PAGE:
Despite being attacked by a saltwater crocodile, a French fisherman was almost immediately back up on his boat and ready to keep fishing in Darwin, Australia on Monday, April 22. The attack itself — which left the lucky survivor with a stitched-up neck — took place on Sunday, April 21.
The 29-year-old fisherman, Yoann Galeran, was swimming in a remote part of the ocean off Australia's coastline when the saltwater croc decided to take a small bite out of the survivor's neck.
Galeran says he was swimming a short distance from the shore to his dinghy when the crocodile lunged for his head and neck, trying to drown the fisherman via a "death roll."
"It went straight away to the top of my head and diving under the water he tried to do that spinning thing," Galeran said, according to the Associated Press. "It was going so fast — everything happened in less than five seconds and then I fell free," Galleran said, adding that he was "very lucky."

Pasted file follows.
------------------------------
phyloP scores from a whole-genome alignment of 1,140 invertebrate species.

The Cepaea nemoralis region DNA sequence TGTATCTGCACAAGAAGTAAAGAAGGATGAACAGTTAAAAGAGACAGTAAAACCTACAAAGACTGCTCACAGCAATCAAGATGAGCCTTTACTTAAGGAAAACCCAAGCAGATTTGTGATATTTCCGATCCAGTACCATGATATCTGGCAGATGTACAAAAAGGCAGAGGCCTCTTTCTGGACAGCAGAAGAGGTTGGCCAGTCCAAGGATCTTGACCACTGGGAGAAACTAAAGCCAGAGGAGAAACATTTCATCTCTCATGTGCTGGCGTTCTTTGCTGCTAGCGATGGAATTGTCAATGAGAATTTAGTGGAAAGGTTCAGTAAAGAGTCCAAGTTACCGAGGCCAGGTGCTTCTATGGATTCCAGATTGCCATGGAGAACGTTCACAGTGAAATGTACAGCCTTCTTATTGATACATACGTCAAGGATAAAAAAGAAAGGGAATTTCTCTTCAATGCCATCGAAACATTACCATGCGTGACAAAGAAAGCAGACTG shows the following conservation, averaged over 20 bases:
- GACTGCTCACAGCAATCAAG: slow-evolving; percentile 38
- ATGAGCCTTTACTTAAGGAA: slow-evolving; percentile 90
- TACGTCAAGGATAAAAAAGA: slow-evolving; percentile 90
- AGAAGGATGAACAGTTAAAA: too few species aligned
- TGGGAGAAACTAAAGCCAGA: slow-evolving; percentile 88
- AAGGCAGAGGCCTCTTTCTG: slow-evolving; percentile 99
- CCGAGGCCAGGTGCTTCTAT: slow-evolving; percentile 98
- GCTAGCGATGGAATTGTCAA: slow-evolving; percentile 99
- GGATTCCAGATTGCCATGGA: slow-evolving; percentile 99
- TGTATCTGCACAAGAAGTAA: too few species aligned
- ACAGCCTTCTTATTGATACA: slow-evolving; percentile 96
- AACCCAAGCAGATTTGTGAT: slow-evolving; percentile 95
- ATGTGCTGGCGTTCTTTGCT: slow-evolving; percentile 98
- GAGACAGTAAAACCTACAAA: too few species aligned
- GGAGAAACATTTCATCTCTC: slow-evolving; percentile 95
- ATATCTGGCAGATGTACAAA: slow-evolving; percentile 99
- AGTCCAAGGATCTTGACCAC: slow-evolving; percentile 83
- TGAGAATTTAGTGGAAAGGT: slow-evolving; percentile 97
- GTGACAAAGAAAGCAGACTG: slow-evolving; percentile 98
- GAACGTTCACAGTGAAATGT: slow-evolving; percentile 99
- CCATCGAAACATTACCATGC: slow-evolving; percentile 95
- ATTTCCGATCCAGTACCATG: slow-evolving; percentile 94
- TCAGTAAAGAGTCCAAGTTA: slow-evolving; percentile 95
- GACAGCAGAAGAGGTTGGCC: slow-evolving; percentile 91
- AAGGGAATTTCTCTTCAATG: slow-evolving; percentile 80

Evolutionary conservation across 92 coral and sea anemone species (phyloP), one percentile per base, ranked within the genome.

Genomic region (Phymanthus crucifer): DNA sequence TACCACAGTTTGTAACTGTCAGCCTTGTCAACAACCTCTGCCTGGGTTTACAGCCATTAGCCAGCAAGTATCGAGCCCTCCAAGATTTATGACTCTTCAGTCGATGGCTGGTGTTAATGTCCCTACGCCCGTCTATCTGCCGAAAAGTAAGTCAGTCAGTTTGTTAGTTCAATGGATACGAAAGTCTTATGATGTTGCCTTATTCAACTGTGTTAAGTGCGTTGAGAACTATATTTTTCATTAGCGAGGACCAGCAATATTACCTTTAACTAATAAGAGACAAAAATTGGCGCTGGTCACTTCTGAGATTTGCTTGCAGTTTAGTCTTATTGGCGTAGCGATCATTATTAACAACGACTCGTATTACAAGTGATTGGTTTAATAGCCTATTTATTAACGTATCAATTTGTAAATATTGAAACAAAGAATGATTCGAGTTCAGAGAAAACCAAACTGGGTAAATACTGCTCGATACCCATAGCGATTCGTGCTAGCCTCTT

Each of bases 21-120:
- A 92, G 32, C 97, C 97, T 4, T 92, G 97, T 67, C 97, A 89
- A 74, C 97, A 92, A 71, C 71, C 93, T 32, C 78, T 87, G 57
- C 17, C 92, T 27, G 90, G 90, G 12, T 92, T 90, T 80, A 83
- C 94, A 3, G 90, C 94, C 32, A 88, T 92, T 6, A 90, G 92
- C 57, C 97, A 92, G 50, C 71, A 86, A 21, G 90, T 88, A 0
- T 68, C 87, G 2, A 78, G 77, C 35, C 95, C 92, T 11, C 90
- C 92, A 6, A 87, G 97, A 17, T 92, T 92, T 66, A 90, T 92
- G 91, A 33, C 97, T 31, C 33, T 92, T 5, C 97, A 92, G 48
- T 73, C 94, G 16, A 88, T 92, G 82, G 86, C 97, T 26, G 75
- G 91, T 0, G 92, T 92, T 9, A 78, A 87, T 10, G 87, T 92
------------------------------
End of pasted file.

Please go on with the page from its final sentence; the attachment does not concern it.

Had the crocodile been any bigger, Galeran feels, he "wouldn't be talking to [us] now."
"Had it been a four meter (13 foot) or bigger crocodile, there would have been a 100 percent chance that he'd be dead now," Chief Scientist at Darwin's Crocodylus Park Crocodile Farm Charlie Manolis said.
Galeran received several stitches in his neck and head after being taken to a hospital in Nhulunbuy, a remote mining town near where the attack took place. Galeran was further lucky that his fishing boat skipper, Craig van Lawick, realized he wasn't joking right after the attack once van Lawick saw the blood.
The crocodile that attacked Galeran was 2 meters (6 feet, seven inches) in length. According to Associated Press, the reptiles can grow to be 6 meters (20 feet) in length and have become more proliferate along the Australian coastline since becoming protected in 1971 by federal law.
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